It is difficult to ask for donations from people who have already given so much and might be severely affected by the shutdown themselves, but that’s what we need to do. What is the impact of a delivered meal? Our Child Life allies have told us many stories of the effect of the Meal Fairies:.
“Another huge success today! The box lunches worked great, it was plenty to feed the families. I wish I could film it for you, families grateful and staff SO appreciative it would make you teary!” – Heather Kinney; Child Life Specialist CHoR
“Everyone loved the…subs…The toasted bread and melted cheese were a happy surprise for several moms. [There were] so many happy parents and staff afterward. “Thank you” seems insufficient but I’m truly grateful for you.” – Pattie Carrubba; Child Life Specialist UVA Children’s Hospital
We also drop off fruits and veggies to Ronald McDonald House Charities of Charlottesville and they are equally thankful: “We are so grateful for your donation…Our guests very much appreciate your continuing commitment to helping us ensure their health and well-being…” – Rita P. Ralston; Executive Director RMHC Charlottesville
While we love the thank you notes and expressions of gratitude, the descriptions barely scratch the surface of what’s actually happening on the hospital floors.
Families are feeling even more isolated than normal and stress levels are high. Few, if any, visitors are allowed in and every little cough or sniffle adds its own amount of dread, especially for patients who are immune-suppressed. With fewer and fewer donations being allowed, families have fewer opportunities to realize that they are not alone and that people “on the outside” care and are thinking about them. Being in the hospital can be exceptionally lonely.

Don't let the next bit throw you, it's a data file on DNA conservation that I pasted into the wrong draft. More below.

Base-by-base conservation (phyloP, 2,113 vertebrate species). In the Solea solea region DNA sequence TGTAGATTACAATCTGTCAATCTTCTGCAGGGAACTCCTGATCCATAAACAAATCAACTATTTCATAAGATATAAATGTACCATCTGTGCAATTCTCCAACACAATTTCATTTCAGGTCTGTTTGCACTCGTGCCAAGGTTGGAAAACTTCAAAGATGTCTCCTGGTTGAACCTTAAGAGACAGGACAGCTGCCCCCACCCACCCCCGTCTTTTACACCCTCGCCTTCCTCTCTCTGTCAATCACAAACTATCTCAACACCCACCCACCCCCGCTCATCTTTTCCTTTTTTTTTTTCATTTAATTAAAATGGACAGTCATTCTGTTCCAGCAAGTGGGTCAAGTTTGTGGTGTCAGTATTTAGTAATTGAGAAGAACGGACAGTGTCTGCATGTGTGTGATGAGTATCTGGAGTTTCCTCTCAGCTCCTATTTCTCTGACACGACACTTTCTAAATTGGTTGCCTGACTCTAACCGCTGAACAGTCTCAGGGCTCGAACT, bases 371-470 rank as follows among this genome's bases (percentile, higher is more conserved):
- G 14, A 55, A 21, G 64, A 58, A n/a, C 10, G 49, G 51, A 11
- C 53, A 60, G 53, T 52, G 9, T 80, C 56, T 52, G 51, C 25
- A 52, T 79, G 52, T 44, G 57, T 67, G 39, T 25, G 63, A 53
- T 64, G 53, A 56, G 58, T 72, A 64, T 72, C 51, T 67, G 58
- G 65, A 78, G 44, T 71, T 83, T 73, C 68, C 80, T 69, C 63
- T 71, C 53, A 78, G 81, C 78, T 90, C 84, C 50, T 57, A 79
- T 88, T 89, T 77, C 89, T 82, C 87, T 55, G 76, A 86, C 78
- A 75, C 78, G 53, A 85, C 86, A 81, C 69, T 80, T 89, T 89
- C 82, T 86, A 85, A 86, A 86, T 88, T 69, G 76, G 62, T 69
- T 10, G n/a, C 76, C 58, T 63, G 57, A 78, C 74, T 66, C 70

Our occasional meals give these families and caregivers just a tiny little bright spot in their days. A simple sandwich seems like a feast. Our meals give hope, and we all know how powerful hope can be.
So this is what we need: Meal sponsorship.
Our budget has always been $300 per meal. We have often been able to arrange meals for less than that but with everything needing to be packaged separately, costs for both labor and supplies have crept up. We still get great deals from some vendors but we’ve never wanted to be a drain on the system and we are more than happy to do our tiny part to keep our partners afloat. It’s like a two-way investment. Everyone scratches everyone else’s backs (virtually, of course!) and the end result is the continuation of our mission to serve families in their time of need.